Suicide is painless

Yesterday Norman Lebrecht ran a story on his Slipped Disc blog headlined "Piano teacher is arrested in Florida over ‘sexual’ breastfeeding video". Now that story troubles me greatly; but not for the reasons you may think. It is common knowledge that, to quote a Sunday Times review of one of Lebrecht's books that: "Where others write, he romps, pursuing scandal, sex and ‘shame’ (a favorite word) with the alliterative abandon of a redtop tabloid". So I am not troubled that the post was unashamedly salacious click bait. Nor am I troubled that this recycled titillation was scraped from a Yahoo News item, which in turn had scraped it from an American TV news channel. Nor am I troubled that the two images on the Slipped Disc post were used without copyright attribution*. (Journalists who have received copyright infringement warnings from Lebrecht Photo Library - the self-styled "world's largest resource for music pictures and all the creative arts" - will understand the pertinence of that latter comment).

No, what troubles me is that Norman Lebrecht receives the full support of the classical music industry. He is employed by the largest classical music group Universal Classics via their Sinfini Music website. His programmes appear on BBC Radio 3 and he contributes to Radio 4. He is flowed review discs by all classical labels, and writes for the New Statesman and Wall Street Journal. He is courted by leading musicians who feed him 'exclusives', and is fed the oxygen of exposure by other professional journalists. And he wins an award recognising "the commitment and work of artists and journalists who provided a real contribution to the ever increasing role of music in the culture of entire populations and individuals".

One of Lebrecht's recurring themes is the death of classical music. Readers will know that I have spent much time this summer exploring the edges of the both the live and recorded music network. Discoveries such as George Onslow's String Quartets on disc and lesser-known Armenian composers in concert, make me think that classical music is still in rude health. But then I look at Slipped Disc, and realise that this apparently healthy and vibrant artform is, in fact, committing suicide.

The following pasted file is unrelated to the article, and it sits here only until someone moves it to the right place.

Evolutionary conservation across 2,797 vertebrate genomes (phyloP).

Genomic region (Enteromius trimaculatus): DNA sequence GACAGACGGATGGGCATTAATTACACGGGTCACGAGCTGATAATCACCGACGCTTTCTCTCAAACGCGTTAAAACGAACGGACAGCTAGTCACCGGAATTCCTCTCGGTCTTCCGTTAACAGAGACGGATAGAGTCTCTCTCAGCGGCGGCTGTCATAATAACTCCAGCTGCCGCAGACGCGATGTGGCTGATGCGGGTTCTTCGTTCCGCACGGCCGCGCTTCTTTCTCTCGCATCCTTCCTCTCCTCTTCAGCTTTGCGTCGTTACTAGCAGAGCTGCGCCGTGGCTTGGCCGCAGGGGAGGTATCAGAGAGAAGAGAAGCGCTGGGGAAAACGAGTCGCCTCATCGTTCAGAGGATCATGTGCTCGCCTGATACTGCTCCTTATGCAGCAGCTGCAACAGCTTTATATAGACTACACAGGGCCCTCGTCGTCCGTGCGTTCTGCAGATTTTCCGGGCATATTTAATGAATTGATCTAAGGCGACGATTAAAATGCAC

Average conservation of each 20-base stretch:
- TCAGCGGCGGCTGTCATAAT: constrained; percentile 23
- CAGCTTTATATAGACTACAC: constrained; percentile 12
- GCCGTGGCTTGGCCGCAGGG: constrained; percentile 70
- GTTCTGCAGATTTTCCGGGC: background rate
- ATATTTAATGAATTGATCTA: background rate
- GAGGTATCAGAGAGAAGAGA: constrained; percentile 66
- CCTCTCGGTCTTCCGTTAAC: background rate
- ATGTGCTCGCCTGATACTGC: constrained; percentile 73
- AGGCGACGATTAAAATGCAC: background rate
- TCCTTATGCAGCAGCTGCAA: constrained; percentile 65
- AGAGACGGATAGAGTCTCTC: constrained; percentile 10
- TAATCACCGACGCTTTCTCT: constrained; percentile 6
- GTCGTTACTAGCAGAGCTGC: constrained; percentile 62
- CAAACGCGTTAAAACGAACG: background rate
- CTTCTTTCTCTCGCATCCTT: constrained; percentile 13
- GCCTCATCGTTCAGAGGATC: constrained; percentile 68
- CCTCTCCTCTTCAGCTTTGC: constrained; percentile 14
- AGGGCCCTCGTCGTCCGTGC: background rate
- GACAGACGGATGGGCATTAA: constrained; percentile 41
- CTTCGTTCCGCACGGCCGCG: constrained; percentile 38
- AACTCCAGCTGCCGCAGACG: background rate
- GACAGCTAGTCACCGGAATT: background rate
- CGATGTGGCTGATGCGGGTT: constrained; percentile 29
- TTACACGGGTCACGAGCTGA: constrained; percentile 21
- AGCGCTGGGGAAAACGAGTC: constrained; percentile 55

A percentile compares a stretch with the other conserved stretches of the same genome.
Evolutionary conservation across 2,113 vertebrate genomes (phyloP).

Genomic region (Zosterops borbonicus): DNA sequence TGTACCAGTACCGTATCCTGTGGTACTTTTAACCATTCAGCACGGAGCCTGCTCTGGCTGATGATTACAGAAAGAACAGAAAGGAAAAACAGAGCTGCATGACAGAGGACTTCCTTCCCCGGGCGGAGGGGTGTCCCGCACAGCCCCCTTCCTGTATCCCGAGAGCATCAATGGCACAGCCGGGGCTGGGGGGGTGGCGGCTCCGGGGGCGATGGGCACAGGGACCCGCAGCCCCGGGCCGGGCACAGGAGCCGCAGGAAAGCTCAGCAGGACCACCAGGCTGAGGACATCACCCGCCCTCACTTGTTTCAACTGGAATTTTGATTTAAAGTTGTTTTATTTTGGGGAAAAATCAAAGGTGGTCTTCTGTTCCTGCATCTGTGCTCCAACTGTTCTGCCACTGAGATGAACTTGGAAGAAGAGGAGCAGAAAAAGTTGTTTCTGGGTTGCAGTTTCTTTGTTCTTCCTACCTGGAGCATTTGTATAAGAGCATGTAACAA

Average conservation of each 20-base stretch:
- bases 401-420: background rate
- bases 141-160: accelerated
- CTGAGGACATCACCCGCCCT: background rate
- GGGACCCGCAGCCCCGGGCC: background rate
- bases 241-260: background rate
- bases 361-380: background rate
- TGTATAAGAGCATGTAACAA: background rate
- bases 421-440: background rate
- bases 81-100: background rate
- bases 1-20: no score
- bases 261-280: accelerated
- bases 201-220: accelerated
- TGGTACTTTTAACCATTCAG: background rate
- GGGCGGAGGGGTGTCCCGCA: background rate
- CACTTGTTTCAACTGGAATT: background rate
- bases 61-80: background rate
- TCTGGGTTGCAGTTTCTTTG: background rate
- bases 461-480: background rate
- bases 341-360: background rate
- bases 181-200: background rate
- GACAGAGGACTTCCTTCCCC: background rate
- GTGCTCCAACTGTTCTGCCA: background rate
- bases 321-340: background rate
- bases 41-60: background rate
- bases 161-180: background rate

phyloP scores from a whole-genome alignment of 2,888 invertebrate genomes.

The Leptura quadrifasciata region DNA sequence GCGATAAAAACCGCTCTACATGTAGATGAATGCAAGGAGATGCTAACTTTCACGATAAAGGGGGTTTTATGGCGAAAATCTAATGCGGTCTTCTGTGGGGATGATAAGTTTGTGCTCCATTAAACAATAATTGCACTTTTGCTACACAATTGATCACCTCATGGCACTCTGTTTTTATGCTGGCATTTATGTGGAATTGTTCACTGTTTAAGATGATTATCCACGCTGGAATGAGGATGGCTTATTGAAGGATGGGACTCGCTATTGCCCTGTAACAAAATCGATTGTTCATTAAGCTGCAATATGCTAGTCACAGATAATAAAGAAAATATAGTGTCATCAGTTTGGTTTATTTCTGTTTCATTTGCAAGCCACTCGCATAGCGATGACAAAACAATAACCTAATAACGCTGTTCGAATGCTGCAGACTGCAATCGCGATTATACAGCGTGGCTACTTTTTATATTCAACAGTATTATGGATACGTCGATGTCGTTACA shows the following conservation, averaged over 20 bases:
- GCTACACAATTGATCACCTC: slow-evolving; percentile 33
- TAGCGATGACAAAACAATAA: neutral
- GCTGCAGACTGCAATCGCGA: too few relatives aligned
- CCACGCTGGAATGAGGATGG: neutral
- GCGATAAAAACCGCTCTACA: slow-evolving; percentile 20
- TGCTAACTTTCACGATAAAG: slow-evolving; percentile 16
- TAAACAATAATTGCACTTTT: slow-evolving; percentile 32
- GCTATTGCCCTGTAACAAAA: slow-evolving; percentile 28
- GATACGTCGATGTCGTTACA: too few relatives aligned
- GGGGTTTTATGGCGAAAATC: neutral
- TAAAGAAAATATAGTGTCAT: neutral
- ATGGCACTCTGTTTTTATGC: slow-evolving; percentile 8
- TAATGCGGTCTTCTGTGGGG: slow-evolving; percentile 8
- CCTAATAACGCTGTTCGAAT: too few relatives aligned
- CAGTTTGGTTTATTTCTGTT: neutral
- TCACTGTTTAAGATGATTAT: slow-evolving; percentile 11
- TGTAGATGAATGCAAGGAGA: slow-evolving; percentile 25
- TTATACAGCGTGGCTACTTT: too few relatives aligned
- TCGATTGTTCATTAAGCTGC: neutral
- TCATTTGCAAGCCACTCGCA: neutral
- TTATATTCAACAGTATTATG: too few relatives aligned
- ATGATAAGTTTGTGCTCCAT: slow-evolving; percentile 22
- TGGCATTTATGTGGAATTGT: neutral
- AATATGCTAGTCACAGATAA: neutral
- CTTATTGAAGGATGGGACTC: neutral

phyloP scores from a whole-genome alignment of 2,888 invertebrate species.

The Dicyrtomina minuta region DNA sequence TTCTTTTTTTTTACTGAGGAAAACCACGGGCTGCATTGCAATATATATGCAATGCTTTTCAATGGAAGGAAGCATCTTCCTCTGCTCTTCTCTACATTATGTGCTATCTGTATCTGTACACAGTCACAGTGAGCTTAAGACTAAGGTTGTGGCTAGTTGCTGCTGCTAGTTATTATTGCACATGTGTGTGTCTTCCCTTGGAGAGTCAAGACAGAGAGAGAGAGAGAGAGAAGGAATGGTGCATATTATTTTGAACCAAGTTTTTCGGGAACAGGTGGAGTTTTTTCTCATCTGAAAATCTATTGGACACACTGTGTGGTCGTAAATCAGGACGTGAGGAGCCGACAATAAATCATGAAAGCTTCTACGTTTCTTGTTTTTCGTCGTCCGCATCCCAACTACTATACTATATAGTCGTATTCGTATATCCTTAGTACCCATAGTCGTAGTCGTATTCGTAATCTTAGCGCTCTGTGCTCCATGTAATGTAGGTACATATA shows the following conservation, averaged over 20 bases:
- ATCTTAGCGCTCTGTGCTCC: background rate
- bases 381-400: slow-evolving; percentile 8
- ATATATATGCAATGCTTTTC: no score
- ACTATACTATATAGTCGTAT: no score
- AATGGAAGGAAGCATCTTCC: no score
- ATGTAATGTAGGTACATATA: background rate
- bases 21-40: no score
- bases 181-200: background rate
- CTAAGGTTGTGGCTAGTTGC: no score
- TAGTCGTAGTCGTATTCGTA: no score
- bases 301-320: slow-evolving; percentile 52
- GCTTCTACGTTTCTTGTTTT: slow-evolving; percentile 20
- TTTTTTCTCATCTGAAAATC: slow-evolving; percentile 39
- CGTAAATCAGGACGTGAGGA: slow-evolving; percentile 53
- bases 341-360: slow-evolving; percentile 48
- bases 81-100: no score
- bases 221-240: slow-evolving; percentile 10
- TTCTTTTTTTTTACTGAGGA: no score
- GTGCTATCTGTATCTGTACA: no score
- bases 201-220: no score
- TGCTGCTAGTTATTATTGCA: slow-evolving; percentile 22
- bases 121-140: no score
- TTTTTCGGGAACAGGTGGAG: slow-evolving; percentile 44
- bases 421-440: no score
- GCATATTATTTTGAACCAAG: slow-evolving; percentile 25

* For the record the sources of the images used on Slipped Disc are 'Police handout' via Yahoo, and piano teacher Leigh Felten's website. My header image is from YouTube video in public domain. Any copyrighted material is included as "fair use" for critical analysis only, and will be removed at the request of copyright owner(s). Also on Facebook and Twitter.


jfl said…
Onslow is of course one of our* favorite obscure composers. And on LeBrecht (pronounced as Jon Stewart would) we agree a million times as is. So: Yay! for this.

* Not a pluralis majestatis but including my stuffed tiger "Onslow", possibly named after this composer. (Or maybe after the character in "Keeping Up Appearances")
Philip Amos said…
You've finally just laid it on the line, Bob. I congratulate you and I second every word you write. Why is he so feted by the industry and certain specimens of the media? Because he will give them what want. He's like a media mascot, i.e., a pet. Titillation? He'll deliver that in spades, along with the scandal. He's always good for a 'dead donkey' story. And together with this he'll give them fourth-rate 'serious' writing on music, exactly in the vein of the books that brought him this renown to begin with, notwithstanding that the renown came via appalling research and errors, leading to lawsuits and the pulping of books. Whether he's just titillating, dishing up a 'dead donkey', or purporting to write serious music journalism makes no difference, and a key is that his editors neither know nor care. Look carefully and one finds that his book on Mahler's symphonies, with its stupifying argument, is no better or different from the rest of his output. In short, his record is appalling, and amount of brown-nosing, name-dropping and, putatively, 'exclusive' stories can hide that from those who care for the world of classical music. He does have a use as an example of rampant egotism, though.
Pliable said…
Thanks Philip. I have now gone past the point where Lebrecht annoys me. But what does make me very angry is the sycophantic behaviour of the rest of the classical music industry. Increasingly I think that the industry is getting precisely what it deserves.

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